Symon Squire’s weekly journey to his parents’ house always comes with a tragic reminder.
The drive takes him past the spot where his teenage son, Daniel, was killed while cycling near Ringwould, a village in Kent.
The busy roadside location is marked by a bicycle, painted white, which is surrounded by flowers.
“As his dad, it’s tricky going past,” says Symon, a warehouse manager, who set up the memorial shortly after 18-year-old Daniel’s death in 2013.
“When you drive through, you sort of say hello to him. And it tells people, there was an incident here – slow down. It is quite striking.”
He is one of many people who maintain makeshift memorials across Britain.
But what forms do they take – and are they helpful as a way to cope with grief?
Signs of sadness
Bouquets, crosses, balloons, pictures and other personal items – these memorials are typically left where someone has died in tragic or unexpected circumstances.
Some can divide communities.
Locals tore down flowers left near the south-east London home where Henry Vincent, a suspected burglar, was stabbed and killed last week.
Last year, an impromptu pavement memorial to a teenager killed while riding a stolen motorbike was set up in Henbury, Bristol.
Flowers and candles were left for 18-year-old Adam Nolan, who was a passenger on the bike being driven by a 14-year-old boy.
But after it went up, it was vandalised.
Symon’s “ghost bicycle” tribute to Daniel – who was hit by a van on a busy main road – could be pulled down at any point.
“I had to be a bit careful about it,” says Symon, whose bicycle is on land owned by the Environment Agency.
“I was going to put a plaque there to say what happened but didn’t want it to be too personalised.”
Dedicated memorials typically require the permission of the local authority or landowner.
A ghost bicycle in Hackney, east London, for 28-year-old Shivon Watson, was removed by the council in 2013 after it said it received complaints.
And last year, Bath & North East Somerset Council removed a ghost bike for Jake Gilmore, 19, who was killed in 2013.
Some ghost bikes, though, are given official status.
Former London mayor Boris Johnson allowed a permanent white bicycle in Notting Hill as a tribute to Eilidh Cairns, set up by her sister Kate Cairns.
Coping with grief
Five years on, Symon paints the bicycle twice a year and pays a gardener to tend flowers.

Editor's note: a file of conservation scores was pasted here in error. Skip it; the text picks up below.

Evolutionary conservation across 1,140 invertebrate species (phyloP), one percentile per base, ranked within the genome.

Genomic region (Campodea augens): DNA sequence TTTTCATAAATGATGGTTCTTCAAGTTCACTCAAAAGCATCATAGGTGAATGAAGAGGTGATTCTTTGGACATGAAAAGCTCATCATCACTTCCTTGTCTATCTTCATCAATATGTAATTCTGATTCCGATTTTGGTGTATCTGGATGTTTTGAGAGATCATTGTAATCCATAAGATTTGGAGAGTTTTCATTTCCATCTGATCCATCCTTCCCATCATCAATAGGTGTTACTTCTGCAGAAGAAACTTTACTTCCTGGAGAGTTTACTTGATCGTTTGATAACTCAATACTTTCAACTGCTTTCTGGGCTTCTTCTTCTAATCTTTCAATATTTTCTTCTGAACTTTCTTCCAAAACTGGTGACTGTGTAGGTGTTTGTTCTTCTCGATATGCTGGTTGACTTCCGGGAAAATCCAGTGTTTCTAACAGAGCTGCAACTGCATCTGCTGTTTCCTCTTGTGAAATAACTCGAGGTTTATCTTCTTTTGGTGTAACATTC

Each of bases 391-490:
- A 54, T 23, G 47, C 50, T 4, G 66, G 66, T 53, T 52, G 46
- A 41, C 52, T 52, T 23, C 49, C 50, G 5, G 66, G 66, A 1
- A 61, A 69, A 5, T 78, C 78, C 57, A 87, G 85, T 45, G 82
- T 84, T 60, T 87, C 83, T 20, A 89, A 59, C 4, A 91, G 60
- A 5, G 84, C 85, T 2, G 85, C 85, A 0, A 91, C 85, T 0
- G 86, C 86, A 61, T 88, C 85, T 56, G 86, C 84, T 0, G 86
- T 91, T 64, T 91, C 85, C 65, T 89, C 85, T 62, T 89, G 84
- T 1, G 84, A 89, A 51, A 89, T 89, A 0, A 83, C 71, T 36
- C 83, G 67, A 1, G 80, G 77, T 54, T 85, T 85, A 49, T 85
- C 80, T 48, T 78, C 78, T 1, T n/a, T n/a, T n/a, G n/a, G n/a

The visits are painful, he says, adding that he and wife Tracy moved to “get away” from the site, which was 400 metres from the family home.
“I still feel a connection to the last place he ever was, the last place he was alive,” he adds.
Bereavement counsellors say going back to the scene of a tragedy can be a healthy part of the grieving process.
“Leaving flowers or items of meaning at the site of a sudden death is a powerful way to actualise a loss,” says therapist Michelle Brown.
She says there is no “right way” to grieve, but that visiting the site can help overcome the disbelief that goes with a tragic loss.
Paul Finnegan, from the bereavement counselling charity Cruse, says: “Everybody is different, but I would never say ‘do not leave flowers’ or whatever else that individual feels is special.”
He says there is a “certain poignancy” to public memorials.
“We wouldn’t necessarily leave flowers outside a hospital war where someone died,” he says.
“Public memorials act as a sign to other people to say: ‘This is someone who’s died who’s really important to me.”
Memorial, or political point?
Memorials can even be left spontaneously, by those who never met the person who died.
Princess Diana was remembered in an unprecedented show of grief from the public, when people left flowers at her former home in Kensington Palace in London in 1997. Twenty years on, many still do.
And some may even go against the wishes of family and friends.
A caretaker was recently met with death threats when he removed parts of a memorial to murdered soldier Lee Rigby, near where he was killed in Woolwich, south-east London.
Greenwich Council said far-right groups were using the memorial “for their own causes” – and in January had threatened council workers for “going about their job”.
The council said it would leave flowers on the railings near to where Fusilier Rigby was killed, but that flags had been put up against the family’s wishes.
A very British memorial
The practice of making small street shrines became commonplace during the First World War, with the first set up in Hackney in 1916.
The movement spread throughout the country after Queen Mary visited the East End shrines.
But Britons are still relatively restrained compared with the rest of Europe, says roadside memorial expert Geraldine Excell, of Reading University.
In Mediterranean countries, family and friends may leave a miniature church where someone has died in a tragic accident – known in Greek as “Kandilakia”.
“I’ve met a family in Crete who travel over 15 miles every night to light a candle at their son’s roadside memorial,” she says.
But she says the practice seems to be growing in the UK.
“There isn’t any sign of it diminishing,” she says. “Sadly there seem to be more and more on our streets.”